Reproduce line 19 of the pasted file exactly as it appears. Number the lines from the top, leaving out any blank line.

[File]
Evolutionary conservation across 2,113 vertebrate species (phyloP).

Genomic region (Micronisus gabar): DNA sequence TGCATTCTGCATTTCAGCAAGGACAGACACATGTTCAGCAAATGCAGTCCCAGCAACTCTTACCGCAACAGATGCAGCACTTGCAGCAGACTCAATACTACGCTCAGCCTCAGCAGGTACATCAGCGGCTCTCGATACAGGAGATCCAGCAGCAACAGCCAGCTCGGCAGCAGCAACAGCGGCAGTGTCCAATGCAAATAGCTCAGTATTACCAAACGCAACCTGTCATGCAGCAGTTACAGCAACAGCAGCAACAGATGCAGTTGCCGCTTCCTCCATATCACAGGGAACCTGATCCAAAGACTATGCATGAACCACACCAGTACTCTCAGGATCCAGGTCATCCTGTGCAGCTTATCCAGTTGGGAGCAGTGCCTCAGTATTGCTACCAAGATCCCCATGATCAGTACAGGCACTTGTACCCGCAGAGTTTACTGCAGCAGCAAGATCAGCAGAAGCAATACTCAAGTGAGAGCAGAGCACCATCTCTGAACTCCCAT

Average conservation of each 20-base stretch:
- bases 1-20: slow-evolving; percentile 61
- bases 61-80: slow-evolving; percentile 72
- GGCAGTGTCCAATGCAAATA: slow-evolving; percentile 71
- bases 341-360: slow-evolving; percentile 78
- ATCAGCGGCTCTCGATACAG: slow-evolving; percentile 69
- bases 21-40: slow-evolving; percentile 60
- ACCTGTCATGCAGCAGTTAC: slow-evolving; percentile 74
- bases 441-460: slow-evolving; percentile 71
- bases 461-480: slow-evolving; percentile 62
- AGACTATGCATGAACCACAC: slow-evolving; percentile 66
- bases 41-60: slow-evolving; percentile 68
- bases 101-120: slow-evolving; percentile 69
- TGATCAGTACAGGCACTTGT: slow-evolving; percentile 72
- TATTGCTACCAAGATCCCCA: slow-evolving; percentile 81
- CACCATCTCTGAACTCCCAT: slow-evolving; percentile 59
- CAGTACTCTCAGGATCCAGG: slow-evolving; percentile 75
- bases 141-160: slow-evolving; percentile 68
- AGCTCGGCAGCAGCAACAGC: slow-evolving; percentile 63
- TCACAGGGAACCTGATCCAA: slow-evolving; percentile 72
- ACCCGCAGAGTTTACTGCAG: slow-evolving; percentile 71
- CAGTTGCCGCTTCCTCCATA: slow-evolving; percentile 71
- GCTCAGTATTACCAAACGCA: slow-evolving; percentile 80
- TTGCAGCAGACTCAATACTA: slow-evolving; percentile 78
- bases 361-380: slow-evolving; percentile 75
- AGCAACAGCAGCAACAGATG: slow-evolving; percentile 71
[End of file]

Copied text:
- CAGTACTCTCAGGATCCAGG: slow-evolving; percentile 75